Only the man who lives this hope in Christ goes on for the whole of his life in this ascesis, in this striving for good. Even when he is clearly contradictory, he wants the good. This always wins, in the sense that it is the last word on him, on his own day, on what he does, on what he has done, on what he will do. Whoever lives this hope in Christ goes on in ascesis. Morality is a continuous tension towards perfection which is born from an event in which the relationship with the divine, with Mystery, is marked.
The ultimate reason for the "yes"
What is the true reason for the "yes" said to Christ by Peter? Why does the "yes" said to Jesus have more value than listing all one's mistakes and all the possible future mistakes that one's weakness implies? Why is this "yes" more decisive and greater that all the moral responsibility translated into detail, into concrete practice? The answer to these questions reveals the ultimate essence of the Father's Envoy. Christ is the "Envoy", the one sent by the Father, he is the One who reveals the Father to men and to the world. "This is the true life: that they know You, the only true God, and Jesus Christ whom you have sent".3 The most important thing is "that they know You", that they love You, because this You is the meaning of life.
"Yes, I love You", Peter said. The reason for this "yes" consisted in the fact that he had glimpsed in those eyes that fixed on him that first time, and then had fixed on him so many times during the following days and years, that he was God, that he was Yahweh, the true Yahweh: mercy.4 In Jesus is revealed the relationship with God as love and therefore as mercy. Mercy is the attitude of the Mystery towards any kind of weakness, mistake or forgetfulness on man's part: before any crime committed by man, God loves him.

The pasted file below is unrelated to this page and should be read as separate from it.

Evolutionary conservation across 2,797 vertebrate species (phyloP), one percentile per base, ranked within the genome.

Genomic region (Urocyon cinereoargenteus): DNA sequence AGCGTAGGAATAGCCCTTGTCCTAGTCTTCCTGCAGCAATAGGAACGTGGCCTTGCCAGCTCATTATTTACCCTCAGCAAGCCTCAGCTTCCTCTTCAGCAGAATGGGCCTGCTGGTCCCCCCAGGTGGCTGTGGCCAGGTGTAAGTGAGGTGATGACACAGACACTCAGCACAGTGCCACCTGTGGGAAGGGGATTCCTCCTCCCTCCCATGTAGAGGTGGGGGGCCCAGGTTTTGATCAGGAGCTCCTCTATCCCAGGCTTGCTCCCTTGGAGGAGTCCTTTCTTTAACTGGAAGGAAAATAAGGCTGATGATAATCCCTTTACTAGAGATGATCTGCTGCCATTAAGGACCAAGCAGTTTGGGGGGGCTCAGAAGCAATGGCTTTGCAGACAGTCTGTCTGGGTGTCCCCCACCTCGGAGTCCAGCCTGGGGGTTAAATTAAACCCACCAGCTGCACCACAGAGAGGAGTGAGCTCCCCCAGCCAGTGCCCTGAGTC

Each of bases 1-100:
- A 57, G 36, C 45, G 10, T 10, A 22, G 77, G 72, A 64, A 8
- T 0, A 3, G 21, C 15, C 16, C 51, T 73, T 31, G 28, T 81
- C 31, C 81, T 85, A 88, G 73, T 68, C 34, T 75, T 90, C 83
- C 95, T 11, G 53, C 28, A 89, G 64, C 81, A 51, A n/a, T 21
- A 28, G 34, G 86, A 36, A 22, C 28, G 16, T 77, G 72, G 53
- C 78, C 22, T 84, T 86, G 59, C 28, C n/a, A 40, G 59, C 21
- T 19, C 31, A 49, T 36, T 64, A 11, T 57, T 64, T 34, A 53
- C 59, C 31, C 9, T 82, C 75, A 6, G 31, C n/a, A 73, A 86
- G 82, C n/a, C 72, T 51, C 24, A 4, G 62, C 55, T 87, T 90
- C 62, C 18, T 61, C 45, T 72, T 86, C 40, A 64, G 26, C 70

This was what Simon felt, and this is where his "Yes, I love You" is born.
The meaning of the world and of history is the mercy of Christ, Son of the Father, sent by the Father to die for us. In the play by Milosz, the Abbot, to whom Miguel Manara would go every day to lament of his past sins, seems one day to lose his patience and says, "Enough of all this womanish lamentation! All this never existed". What's this "never existed"? Miguel had murdered, raped, and committed all kinds of injustice"All this never existed. Only He is"5 he, Jesus, turns to us, he makes himself an "encounter" for us, asking us only one thing, not "What have you done?" but , "Do you love me?".
Loving him above all things does not mean therefore that I have not sinned, or that I will not sin tomorrow. How strange! It takes an infinite patience to be this mercy, an infinite power from which in this earth, in the time and space we are given to live in, whether the years be few or many we receive, we draw happiness. Because a man with the awareness of how small he is, is happy at the announcement of this mercy: Jesus is mercy. He is sent by the Father to make us know that the essence of God has mercy as its supreme characteristic for man. "You have bent down over our wounds and have healed us", says one of the prefaces of the Ambrosian Rite, "Giving us a medicine stronger that our wounds, a mercy greater than our fault. So even sin, in virtue of your invincible love, serves to raise us up to divine life".6
Peace, the possibility of peace arises from this happiness. In all our misfortunes, in all our evils, in all our inconsistencies, in all our weakness, in that mortal weakness that is man, we can really breathe and long for peace, generate peace and respect for the other.